An alias allows a string to be substituted for a word when it is used as the first word of a simple command. The shell maintains a list of aliases that may be set and unset with the alias and unalias built-in commands. Issue the alias without options to display a list of aliases known to the current shell.
franky: ~>alias alias ..='cd ..' alias ...='cd ../..' alias ....='cd ../../..' alias PAGER='less -r' alias Txterm='export TERM=xterm' alias XARGS='xargs -r' alias cdrecord='cdrecord -dev 0,0,0 -speed=8' alias e='vi' alias egrep='grep -E' alias ewformat='fdformat -n /dev/fd0u1743; ewfsck' alias fgrep='grep -F' alias ftp='ncftp -d15' alias h='history 10' alias fformat='fdformat /dev/fd0H1440' alias j='jobs -l' alias ksane='setterm -reset' alias ls='ls -F --color=auto' alias m='less' alias md='mkdir' alias od='od -Ax -ta -txC' alias p='pstree -p' alias ping='ping -vc1' alias sb='ssh blubber' alias sl='ls' alias ss='ssh octarine' alias tar='gtar' alias tmp='cd /tmp' alias unaliasall='unalias -a' alias vi='eval `resize`;vi' alias vt100='export TERM=vt100' alias which='type' alias xt='xterm -bg black -fg white &'
Aliases are useful for specifying the default version of a command that exists in several versions on your system, or to specify default options to a command. Another use for aliases is for correcting incorrect spelling.
The first word of each simple command, if unquoted, is checked to see if it has an alias. If so, that word is replaced by the text of the alias. The alias name and the replacement text may contain any valid shell input, including shell metacharacters, with the exception that the alias name may not contain “=”. The first word of the replacement text is tested for aliases, but a word that is identical to an alias being expanded is not expanded a second time. This means that one may alias ls to ls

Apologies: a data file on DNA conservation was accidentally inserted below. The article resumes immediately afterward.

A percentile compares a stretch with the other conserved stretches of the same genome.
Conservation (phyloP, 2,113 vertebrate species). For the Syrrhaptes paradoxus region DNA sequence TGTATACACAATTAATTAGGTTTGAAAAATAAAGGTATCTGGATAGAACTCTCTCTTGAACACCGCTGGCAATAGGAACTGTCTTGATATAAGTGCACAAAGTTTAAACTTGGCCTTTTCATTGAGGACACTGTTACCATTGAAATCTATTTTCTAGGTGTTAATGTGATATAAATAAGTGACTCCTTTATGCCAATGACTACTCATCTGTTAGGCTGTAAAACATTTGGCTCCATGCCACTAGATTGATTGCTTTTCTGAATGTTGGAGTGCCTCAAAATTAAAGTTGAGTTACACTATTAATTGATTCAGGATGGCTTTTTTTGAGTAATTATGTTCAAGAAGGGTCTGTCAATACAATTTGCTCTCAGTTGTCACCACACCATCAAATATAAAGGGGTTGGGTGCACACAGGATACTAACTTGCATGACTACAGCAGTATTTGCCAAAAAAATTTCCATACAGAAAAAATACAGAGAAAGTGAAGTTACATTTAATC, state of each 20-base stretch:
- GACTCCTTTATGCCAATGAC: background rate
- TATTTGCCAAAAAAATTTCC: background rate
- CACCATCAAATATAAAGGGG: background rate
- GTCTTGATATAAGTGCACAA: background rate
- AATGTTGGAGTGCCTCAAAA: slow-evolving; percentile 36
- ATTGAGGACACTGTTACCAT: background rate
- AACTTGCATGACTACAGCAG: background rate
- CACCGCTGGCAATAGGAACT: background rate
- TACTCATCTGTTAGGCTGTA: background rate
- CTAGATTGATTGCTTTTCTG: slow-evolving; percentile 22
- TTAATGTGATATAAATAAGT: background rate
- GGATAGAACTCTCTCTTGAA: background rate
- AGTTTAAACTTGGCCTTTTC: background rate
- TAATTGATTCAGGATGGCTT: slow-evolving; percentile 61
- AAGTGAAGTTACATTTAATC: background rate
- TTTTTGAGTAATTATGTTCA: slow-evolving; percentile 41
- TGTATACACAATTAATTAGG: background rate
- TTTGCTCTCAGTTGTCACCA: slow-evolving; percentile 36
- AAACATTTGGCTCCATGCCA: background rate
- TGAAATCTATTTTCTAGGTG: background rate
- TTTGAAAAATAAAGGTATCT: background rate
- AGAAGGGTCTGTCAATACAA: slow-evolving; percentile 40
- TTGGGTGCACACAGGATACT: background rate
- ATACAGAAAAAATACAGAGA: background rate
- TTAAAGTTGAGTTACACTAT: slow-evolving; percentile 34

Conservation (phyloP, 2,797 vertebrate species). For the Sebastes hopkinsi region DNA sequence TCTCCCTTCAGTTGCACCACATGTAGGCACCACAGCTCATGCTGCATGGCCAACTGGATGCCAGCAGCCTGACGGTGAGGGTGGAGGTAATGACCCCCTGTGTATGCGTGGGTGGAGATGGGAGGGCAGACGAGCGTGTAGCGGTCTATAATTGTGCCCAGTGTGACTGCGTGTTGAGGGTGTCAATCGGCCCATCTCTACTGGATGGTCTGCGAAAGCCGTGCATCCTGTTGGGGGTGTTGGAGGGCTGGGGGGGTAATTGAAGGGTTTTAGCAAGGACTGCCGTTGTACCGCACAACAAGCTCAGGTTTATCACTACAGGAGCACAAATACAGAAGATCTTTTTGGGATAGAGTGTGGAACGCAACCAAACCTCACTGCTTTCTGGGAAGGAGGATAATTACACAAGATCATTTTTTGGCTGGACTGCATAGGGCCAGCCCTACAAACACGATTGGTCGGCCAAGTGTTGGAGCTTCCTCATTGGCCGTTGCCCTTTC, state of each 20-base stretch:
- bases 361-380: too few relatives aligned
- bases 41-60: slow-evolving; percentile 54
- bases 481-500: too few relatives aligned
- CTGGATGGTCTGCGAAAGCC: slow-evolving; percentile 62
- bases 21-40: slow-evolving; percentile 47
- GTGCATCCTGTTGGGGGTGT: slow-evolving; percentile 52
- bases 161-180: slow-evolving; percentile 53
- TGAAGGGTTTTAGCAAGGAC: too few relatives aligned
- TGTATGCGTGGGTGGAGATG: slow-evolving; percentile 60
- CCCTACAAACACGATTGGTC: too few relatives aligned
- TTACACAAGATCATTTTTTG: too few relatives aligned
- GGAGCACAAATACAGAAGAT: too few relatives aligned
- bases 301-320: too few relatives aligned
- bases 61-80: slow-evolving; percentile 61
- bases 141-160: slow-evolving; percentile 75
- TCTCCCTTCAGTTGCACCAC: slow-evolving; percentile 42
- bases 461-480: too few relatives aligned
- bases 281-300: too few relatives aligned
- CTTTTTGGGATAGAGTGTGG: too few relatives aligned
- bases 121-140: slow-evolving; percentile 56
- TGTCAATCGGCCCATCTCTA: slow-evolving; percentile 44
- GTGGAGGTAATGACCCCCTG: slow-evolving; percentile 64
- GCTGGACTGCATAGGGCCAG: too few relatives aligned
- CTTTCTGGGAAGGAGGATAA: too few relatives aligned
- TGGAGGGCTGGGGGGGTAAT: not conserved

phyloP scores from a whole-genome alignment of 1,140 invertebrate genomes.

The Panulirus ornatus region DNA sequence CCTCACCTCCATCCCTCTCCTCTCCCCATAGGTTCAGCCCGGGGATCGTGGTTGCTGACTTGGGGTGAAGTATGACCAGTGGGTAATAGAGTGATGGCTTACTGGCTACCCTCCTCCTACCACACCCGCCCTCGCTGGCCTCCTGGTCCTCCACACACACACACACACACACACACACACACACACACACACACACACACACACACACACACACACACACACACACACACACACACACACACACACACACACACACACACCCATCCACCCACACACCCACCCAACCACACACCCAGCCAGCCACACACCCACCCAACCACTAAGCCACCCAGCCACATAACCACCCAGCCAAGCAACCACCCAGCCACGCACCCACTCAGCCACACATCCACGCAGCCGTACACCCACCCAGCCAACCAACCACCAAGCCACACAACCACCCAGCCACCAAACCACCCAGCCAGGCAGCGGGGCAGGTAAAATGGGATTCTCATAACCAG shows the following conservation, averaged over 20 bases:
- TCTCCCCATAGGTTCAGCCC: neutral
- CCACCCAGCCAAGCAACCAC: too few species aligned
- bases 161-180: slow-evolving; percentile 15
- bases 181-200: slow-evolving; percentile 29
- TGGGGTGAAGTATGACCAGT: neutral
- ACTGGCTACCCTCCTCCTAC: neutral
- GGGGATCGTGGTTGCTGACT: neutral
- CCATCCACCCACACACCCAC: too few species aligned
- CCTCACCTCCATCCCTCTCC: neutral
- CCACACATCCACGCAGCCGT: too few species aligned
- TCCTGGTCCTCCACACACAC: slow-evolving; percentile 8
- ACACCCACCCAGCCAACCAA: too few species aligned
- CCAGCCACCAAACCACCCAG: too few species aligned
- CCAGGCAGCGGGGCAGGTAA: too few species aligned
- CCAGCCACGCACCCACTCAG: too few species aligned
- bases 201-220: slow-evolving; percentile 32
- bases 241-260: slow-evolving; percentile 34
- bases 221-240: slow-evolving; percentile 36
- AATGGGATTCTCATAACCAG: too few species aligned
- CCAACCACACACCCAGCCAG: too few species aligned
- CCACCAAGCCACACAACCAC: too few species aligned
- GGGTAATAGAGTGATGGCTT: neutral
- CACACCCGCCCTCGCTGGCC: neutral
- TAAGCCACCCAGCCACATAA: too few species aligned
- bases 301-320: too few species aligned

-F, for instance, and Bash will not try to recursively expand the replacement text. If the last character of the alias value is a space or tab character, then the next command word following the alias is also checked for alias expansion.
Aliases are not expanded when the shell is not interactive, unless
expand_aliases option is set using the shopt shell built-in.
Aliases are created using the alias shell built-in. For permanent use, enter the alias in one of your shell initialization files; if you just enter the alias on the command line, it is only recognized within the current shell.
franky ~>dh Filesystem Size Used Avail Use% Mounted on /dev/hda7 1.3G 272M 1018M 22% / /dev/hda1 121M 9.4M 105M 9% /boot /dev/hda2 13G 8.7G 3.7G 70% /home /dev/hda3 13G 5.3G 7.1G 43% /opt none 243M 0 243M 0% /dev/shm /dev/hda6 3.9G 3.2G 572M 85% /usr /dev/hda5 5.2G 4.3G 725M 86% /var
franky ~>dh bash: dh: command not found
Bash always reads at least one complete line of input before executing any of the commands on that line. Aliases are expanded when a command is read, not when it is executed. Therefore, an alias definition appearing on the same line as another command does not take effect until the next line of input is read. The commands following the alias definition on that line are not affected by the new alias. This behavior is also an issue when functions are executed. Aliases are expanded when a function definition is read, not when the function is executed, because a function definition is itself a compound command. As a consequence, aliases defined in a function are not available until after that function is executed. To be safe, always put alias definitions on a separate line, and do not use alias in compound commands.
Aliases are not inherited by child processes. Bourne shell (sh) does not recognize aliases.
More about functions is in Chapter 11, Functions.
Aliases are looked up after functions and thus resolving is slower. While aliases are easier to understand, shell functions are preferred over aliases for almost every purpose.